Womboo

From 2speccers2tools wiki

As the ecologies of Kamm’s watersheds mature, more and more organisms start gaining footholds there. While currently sparse in diversity, this state is never meant to last, especially not with such abundant access to and bolstering cycling of nutrients. Among these new arrivals is an offshoot of some vagrant Hairy-Rooted Kammreeds; as successive generations acclimated further to riverine conditions, changes would accumulate so much that a new species would split - the Womboo.

Compared to the ancestral Hairy-Rooted Kammreed, the Womboo is rather divergent in morphology. Whorls, instead of growing upwards in tight clusters, preferably grow outwards and are distanced along its sturdy-yet-flexible stem, maximizing sunlight exposure in its riverine habitat. With the reduced access to lead in Kamm’s waterways and lessened pressure to acquire the compound to protect against radiation, the flora’s stem and petioles alike lack it entirely, relying instead on cellulose to maintain structure. Surrounding the base of the stem is a ring of exposed roots; lined with fine, hair-like projections, these facilitate the diffusion of oxygen into the flora’s systems along with spiracles on its fronds. The actual transfer of gases is made all the more easier thanks to a system of aerenchyma, similar to that of Earth’s Nuphar lutea. Having descended from brackish flora, the vacuoles in the Womboo’s cells have reduced water capacity as to maintain osmotic equilibrium in waters where salt is much less abundant.

The Womboo is an evercyan nomherb, retaining its vivid cerulean coloration year-round. With the onset of summer, the flora sends out a sporophore from its surface whorl, casting gametes and zygote spores into the environment. Fertile spores would eventually settle into the water and onto the substrate, developing into a new Womboo. Depending on access to resources, new flora can grow quite fast, growing to mature height in a single month’s time.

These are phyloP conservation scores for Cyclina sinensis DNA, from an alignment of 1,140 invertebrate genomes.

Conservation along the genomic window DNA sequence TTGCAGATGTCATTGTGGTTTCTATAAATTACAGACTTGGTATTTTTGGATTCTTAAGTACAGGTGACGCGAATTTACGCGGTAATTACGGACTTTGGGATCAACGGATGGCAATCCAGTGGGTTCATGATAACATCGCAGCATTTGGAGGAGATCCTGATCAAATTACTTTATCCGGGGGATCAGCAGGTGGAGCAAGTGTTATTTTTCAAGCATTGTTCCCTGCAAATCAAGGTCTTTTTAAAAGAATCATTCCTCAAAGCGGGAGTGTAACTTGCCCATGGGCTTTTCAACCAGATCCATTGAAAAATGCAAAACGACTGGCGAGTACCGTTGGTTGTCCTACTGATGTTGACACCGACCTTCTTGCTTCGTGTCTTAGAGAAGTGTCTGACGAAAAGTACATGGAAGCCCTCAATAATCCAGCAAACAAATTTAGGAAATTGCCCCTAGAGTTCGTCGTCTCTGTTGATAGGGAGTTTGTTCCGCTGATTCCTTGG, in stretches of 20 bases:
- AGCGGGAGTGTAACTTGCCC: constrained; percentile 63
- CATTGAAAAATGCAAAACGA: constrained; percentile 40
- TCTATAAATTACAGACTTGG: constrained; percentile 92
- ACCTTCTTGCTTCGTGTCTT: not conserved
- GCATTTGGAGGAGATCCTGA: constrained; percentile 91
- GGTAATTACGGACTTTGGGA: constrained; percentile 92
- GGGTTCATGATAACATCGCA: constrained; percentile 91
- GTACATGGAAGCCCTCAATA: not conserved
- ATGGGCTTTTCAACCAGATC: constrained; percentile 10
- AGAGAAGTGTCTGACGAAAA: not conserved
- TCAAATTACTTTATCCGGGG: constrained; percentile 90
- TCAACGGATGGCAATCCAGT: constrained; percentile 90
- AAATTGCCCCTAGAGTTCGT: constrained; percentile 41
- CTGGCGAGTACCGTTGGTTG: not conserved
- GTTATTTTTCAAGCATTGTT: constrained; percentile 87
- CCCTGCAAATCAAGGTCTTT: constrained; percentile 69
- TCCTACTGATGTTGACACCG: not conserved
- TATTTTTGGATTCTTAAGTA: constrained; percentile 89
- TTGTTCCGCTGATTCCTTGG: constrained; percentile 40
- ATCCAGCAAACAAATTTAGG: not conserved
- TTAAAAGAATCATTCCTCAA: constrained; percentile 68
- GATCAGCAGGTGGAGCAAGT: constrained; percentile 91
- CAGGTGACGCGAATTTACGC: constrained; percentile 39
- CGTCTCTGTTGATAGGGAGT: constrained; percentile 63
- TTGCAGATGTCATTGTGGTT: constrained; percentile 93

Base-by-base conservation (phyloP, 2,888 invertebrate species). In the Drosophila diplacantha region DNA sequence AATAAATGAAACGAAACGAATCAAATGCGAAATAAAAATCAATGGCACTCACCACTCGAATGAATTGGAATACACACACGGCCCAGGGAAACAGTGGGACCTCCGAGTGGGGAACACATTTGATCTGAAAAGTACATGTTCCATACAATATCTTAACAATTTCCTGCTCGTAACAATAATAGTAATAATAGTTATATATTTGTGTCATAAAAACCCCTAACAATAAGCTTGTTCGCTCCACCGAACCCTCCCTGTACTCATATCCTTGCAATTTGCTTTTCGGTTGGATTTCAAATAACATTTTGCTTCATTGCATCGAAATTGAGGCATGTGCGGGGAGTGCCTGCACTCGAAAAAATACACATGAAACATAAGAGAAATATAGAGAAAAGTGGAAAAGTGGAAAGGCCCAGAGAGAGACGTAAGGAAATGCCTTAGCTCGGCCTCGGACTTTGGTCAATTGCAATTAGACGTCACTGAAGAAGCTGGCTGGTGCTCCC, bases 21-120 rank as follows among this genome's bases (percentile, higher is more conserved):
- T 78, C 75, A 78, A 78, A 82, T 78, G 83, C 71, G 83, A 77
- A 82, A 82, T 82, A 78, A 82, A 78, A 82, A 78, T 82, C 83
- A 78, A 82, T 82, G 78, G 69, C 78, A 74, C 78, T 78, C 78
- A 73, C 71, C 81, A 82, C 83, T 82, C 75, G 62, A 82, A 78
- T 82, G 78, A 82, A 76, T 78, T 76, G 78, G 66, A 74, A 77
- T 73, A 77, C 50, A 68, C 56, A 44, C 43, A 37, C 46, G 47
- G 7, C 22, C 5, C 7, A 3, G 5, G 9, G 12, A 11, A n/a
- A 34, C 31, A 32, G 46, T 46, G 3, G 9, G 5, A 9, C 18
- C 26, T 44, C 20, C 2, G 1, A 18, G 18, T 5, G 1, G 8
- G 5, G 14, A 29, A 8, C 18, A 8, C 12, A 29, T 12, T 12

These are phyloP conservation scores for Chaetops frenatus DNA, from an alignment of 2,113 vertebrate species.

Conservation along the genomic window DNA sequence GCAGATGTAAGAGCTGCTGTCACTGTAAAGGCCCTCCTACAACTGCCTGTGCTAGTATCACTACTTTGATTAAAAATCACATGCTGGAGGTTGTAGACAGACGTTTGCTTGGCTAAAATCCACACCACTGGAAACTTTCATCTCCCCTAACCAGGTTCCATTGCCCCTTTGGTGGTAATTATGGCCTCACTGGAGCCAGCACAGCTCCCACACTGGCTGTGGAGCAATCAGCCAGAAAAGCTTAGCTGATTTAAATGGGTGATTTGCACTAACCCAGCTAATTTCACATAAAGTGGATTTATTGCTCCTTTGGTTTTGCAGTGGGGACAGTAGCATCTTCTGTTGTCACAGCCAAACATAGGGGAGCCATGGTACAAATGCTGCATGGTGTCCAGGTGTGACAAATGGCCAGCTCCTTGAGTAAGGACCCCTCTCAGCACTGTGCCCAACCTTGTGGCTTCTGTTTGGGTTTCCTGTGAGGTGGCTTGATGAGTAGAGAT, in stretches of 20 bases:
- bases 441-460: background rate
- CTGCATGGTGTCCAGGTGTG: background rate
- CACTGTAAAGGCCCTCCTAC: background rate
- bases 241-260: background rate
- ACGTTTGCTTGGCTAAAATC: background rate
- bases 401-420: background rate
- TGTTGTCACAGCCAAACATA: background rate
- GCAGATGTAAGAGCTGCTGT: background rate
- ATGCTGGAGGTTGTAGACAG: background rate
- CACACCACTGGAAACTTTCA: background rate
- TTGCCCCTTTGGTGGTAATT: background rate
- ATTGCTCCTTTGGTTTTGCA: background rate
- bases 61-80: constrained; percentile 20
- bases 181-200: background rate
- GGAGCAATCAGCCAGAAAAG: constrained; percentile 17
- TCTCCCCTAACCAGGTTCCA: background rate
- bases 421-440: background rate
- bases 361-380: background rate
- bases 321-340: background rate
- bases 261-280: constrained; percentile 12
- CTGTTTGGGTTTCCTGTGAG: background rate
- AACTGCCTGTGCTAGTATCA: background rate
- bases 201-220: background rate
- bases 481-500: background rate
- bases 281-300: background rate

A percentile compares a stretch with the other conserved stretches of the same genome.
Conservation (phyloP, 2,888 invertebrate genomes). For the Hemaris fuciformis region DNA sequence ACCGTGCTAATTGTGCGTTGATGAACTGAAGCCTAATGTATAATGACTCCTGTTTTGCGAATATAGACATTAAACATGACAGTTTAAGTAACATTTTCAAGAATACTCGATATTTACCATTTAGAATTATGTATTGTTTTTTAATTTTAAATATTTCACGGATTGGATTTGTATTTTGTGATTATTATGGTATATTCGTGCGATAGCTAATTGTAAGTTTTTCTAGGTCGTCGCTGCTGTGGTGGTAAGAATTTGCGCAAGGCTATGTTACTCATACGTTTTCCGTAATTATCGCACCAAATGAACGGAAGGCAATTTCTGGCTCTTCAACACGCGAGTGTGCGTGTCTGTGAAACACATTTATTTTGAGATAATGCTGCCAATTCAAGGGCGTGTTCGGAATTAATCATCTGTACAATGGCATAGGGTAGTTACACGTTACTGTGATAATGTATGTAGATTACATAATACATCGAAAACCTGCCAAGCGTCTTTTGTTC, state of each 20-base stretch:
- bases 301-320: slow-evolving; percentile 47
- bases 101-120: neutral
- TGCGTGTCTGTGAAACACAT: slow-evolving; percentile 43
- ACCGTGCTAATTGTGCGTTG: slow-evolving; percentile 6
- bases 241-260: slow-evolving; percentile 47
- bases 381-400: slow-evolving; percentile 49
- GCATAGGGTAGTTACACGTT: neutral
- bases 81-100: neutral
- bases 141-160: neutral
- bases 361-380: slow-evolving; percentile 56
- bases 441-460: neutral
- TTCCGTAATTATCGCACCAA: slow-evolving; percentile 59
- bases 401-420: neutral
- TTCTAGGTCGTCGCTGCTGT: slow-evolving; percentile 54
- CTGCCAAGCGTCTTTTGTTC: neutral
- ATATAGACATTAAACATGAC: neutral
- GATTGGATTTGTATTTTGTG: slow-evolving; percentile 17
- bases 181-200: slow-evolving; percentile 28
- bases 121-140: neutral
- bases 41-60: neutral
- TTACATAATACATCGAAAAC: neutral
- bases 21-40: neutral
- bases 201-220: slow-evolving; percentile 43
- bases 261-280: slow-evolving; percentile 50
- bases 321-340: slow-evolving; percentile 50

As autumn gives way to winter, the Womboo sheds its sporophore and begins to transition into a state of dormancy - stocking up a larder of sugars in its roots and manufacturing antifreeze compounds to weather the weather worth weathering. With the thaw of spring, photosynthetic functions resume and a new sporophore begins to grow.

As a riparian flora, the Womboo fares well in oxygen poor soils. Although it prefers to grow where there’s a consistent flow of water, stands can be found in comparatively laxer lake water to some considerable density. It also grows most readily in waters up to 1.5 meters in depth.

It is important to note that, despite sharing a similar name with the Nomboo, the Womboo isn't more closely related to it than it is to any other nomherb not descended from the Saltynom.